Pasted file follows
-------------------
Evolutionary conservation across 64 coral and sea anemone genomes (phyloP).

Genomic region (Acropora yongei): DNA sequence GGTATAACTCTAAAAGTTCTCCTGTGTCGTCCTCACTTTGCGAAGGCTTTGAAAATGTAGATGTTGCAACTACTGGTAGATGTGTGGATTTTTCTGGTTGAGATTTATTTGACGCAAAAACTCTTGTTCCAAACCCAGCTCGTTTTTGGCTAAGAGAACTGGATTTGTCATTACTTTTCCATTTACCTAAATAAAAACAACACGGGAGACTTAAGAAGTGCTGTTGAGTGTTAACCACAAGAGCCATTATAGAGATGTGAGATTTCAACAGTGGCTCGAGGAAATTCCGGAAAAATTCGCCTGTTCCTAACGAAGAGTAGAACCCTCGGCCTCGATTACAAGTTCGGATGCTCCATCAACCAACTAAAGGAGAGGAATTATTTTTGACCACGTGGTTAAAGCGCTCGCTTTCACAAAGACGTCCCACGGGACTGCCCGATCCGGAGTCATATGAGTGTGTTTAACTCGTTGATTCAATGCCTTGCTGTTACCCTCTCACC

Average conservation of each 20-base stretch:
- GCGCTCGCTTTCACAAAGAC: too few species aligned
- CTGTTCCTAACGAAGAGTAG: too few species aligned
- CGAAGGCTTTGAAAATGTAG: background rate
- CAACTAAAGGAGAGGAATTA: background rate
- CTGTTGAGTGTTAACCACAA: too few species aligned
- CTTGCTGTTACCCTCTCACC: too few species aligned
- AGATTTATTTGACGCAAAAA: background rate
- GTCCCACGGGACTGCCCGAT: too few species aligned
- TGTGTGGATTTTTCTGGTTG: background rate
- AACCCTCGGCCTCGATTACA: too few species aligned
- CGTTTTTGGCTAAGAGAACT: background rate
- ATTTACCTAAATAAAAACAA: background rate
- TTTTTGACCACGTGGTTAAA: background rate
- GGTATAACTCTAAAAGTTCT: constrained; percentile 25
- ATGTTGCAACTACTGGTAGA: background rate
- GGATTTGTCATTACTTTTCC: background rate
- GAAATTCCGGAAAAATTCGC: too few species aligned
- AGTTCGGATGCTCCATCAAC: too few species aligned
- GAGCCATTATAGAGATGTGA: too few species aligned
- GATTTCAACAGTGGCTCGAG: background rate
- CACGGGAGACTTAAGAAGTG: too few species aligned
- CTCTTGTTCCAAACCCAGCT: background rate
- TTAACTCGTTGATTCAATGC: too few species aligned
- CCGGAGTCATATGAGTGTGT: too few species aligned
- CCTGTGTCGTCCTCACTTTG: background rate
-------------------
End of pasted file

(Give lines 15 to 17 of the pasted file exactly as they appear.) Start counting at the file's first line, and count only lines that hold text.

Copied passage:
- ATTTACCTAAATAAAAACAA: background rate
- TTTTTGACCACGTGGTTAAA: background rate
- GGTATAACTCTAAAAGTTCT: constrained; percentile 25